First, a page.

Australian food and beverage producers and exporters have faced a lot of uncertainties from Covid and extreme weather events, but it is not all bad news, says Rhys Williamson, co-founder of authentication and customer insights platform Orijin Plus.
According to ABARES’s Economic Outlook for the March quarter, transport and labour were most affected by the pandemic, climate and geopolitical instabilities.
Demand for transport has remained high, forcing up costs and extending shipping times, while the absence of labour forces also impacted the supply of raw materials.
But global food security concerns drive overseas demand for Australian food and beverage products with their promise of high quality, clean and green credentials.
A recent Australia-Korea Business Council report identified food and beverage as one of six priority areas of potential for exporters.
Korea is one of several Asian nations we have favourable trade agreements with, as well as continued growth in demand for premium Australian food and beverage products.
But discerning consumers in markets such as Singapore are now looking for more than a Made in Australia stamp.
Covid has people focusing far more on their health and what they are putting into their bodies. It doesn’t mean everyone is turning to organic and plant-based diets, but it does mean they want to understand where the food and drink they are consuming originates from, how it is handled through each step of the supply chain and whether it legitimately is what it claims to be.
With growing demand comes the increased risk of food fraud. The need for accurate traceability from end consumer back to the source was the catalyst for us to develop a system that uses blockchain technology to identify a product’s journey through each stage of the supply chain.
Its novel technology then entices and rewards customers to contribute to the integrity system by removing the product from the supply chain, eradicating food fraud opportunities.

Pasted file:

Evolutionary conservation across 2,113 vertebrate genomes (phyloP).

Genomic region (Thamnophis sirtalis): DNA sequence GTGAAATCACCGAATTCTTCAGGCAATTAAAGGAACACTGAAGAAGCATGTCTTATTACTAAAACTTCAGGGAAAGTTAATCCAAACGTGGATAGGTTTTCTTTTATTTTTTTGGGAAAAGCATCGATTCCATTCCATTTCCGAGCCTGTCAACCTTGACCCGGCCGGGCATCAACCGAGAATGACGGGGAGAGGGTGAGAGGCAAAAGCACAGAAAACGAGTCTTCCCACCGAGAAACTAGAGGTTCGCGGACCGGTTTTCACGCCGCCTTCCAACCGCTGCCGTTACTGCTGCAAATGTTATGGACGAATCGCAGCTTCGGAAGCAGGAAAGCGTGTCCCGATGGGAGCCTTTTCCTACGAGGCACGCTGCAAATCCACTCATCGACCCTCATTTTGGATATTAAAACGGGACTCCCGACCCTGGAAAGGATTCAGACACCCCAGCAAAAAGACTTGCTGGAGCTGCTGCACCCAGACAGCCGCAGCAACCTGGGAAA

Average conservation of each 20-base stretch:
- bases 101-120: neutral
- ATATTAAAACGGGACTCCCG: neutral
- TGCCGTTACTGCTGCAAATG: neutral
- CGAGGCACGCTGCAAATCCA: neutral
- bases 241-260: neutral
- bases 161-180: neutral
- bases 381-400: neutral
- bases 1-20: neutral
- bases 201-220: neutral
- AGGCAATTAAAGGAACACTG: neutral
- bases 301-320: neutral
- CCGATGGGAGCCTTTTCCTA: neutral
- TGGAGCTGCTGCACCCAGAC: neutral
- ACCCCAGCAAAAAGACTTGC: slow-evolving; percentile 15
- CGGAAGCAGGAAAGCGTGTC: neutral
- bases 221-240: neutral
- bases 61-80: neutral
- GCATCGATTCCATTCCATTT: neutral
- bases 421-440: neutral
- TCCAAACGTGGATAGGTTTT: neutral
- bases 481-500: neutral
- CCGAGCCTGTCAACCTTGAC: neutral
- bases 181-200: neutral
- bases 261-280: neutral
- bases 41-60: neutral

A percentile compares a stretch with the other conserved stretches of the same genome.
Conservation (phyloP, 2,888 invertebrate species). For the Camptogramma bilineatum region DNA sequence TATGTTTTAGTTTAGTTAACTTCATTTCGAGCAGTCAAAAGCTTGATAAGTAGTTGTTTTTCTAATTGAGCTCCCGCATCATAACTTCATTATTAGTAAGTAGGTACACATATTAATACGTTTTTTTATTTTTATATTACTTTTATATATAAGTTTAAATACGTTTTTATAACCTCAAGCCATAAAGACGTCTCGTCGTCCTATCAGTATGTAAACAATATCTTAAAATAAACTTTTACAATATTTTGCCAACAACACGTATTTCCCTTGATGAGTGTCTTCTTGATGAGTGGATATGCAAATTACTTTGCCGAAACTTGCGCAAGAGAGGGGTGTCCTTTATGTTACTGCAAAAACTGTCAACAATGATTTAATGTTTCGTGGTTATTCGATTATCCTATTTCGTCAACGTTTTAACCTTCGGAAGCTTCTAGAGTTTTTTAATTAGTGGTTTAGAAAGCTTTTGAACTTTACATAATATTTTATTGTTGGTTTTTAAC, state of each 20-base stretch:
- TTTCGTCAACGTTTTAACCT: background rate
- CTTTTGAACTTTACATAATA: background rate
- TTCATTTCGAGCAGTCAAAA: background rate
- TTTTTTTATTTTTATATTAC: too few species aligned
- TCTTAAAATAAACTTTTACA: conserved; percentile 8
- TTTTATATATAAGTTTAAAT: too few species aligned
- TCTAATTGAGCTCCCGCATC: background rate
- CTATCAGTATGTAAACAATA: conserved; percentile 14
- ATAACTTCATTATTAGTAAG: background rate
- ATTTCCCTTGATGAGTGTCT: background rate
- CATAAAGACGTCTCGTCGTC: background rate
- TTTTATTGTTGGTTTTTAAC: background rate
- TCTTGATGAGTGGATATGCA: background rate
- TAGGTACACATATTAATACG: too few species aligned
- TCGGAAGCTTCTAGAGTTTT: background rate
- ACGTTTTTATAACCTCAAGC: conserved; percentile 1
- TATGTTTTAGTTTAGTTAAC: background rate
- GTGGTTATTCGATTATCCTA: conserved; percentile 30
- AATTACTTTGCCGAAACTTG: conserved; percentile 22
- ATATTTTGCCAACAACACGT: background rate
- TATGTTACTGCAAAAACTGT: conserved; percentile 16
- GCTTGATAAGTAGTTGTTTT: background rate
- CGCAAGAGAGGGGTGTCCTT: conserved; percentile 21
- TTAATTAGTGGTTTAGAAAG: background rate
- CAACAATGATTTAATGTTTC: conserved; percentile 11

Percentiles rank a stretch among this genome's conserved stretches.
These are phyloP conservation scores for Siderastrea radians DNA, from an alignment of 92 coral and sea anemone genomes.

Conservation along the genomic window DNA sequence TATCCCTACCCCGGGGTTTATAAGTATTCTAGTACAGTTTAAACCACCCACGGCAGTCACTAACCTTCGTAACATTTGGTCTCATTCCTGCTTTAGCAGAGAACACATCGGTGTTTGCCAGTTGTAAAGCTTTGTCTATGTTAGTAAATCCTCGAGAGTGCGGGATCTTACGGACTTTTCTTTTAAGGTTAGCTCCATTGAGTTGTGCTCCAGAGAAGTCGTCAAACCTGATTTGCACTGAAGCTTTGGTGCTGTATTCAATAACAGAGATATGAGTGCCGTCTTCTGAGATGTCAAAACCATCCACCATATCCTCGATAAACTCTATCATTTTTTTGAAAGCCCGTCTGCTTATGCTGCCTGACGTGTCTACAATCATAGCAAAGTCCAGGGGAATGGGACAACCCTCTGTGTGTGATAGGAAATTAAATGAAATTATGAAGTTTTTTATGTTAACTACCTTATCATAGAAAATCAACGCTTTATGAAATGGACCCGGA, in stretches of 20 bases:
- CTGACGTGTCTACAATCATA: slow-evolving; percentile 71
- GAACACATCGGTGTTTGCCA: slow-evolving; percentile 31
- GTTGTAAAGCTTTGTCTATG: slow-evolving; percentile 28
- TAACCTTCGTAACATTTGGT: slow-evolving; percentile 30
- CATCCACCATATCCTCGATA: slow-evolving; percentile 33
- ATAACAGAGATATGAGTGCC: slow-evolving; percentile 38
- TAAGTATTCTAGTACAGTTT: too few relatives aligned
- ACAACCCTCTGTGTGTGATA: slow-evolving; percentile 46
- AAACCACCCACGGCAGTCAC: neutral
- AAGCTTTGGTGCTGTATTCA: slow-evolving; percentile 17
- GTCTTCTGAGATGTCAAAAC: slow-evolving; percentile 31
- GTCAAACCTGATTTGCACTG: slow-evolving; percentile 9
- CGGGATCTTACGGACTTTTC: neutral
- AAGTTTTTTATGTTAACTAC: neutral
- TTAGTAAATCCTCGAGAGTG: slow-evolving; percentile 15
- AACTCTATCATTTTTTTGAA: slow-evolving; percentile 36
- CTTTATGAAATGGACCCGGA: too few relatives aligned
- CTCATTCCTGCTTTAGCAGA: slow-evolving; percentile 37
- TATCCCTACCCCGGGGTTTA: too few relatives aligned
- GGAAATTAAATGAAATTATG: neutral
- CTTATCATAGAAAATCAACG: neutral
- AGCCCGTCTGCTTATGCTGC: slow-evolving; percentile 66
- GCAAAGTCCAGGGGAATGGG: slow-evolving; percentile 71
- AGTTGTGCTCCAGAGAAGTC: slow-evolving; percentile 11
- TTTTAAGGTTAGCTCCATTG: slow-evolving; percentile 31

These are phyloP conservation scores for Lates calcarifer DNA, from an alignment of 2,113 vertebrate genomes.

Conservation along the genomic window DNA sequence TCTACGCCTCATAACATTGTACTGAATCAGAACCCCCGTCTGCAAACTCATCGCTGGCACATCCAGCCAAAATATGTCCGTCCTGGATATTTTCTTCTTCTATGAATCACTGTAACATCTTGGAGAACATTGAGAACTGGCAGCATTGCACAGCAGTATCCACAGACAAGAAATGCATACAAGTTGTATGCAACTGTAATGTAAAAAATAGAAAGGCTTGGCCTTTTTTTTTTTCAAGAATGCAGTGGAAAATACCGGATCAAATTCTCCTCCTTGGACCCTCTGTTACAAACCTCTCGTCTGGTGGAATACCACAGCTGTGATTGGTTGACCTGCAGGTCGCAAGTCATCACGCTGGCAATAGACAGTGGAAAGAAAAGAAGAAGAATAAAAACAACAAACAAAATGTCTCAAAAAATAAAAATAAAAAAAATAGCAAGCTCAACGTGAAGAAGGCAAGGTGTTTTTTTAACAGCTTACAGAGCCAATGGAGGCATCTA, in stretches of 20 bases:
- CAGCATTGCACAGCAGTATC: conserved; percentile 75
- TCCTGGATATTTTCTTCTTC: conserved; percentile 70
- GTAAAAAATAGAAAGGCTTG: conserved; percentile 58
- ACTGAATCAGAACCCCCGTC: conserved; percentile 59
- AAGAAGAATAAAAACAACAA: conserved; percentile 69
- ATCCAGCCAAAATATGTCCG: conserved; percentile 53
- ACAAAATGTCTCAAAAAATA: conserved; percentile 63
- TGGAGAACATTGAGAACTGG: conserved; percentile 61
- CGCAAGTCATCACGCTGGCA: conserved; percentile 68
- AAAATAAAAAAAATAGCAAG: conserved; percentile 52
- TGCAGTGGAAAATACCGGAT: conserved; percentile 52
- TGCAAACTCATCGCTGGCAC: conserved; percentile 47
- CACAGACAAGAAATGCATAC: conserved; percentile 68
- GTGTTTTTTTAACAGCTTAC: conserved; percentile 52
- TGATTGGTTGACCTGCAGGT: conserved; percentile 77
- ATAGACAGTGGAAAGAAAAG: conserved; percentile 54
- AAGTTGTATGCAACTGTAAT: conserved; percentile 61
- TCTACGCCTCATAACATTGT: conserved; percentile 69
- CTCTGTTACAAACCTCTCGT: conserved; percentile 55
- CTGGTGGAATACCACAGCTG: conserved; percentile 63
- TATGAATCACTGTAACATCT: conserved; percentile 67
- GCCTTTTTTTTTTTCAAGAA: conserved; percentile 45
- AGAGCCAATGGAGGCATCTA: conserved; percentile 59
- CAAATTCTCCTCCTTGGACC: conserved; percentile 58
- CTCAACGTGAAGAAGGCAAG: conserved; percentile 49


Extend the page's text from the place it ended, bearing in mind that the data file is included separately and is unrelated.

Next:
To encourage consumers to do their part and complete that final stage, we associated the step with a loyalty program, which rewarded customers with points that can be used to redeem exclusive gifts and experiences.
When used in China, the Orijin Plus loyalty platform had an immediate effect, doubling the repeat buyers and resulting in more loyal and sticky customers. We’re in the process of building a portfolio of premium brands to collectively leverage the benefits of the Orijin Plus platform.
Essentially, it is creating an ecosystem of food and beverage items that address specific consumer preferences and where to buy them. The multi-brand loyalty platform enables brand collaboration at a scale never seen before.
Producers and brands using the platform can interact with their end consumers and create a direct relationship. The access to the end consumer unlocks insights into purchasing habits and remarketing opportunities, which is unique when it comes to exporting produce.
While a manufacturer might have a very clear view of the path their ingredients have taken to reach them and where it goes once it leaves their facility, that has typically been where the story ends.
What follows is a series of untraceable steps before it lands on retail shelves. We are filling in those gaps.
The great reset
As global demand and competition increases, brands need to understand their markets to retain customer connection and loyalty, product authenticity, and to remain competitive.
In many ways, the pandemic has created a great reset point for Australian exporters of quality food and beverage products.
But just as Australian producers are telling their stories of clean, green provenance, so are those in New Zealand, Canada, and many other parts of the world.
Having validated the Orijin Plus technology with an Australian brand in China, we are building the brand ecosystem for the Singapore market and will launch later this year with multiple brands. We are also taking expressions of interest from product suppliers targeting other overseas destinations.
There’s a small window of opportunity for brands to grab their share of the overseas market now before others beat them to it.
This article first appeared in the April 2022 edition of Food & Drink Business.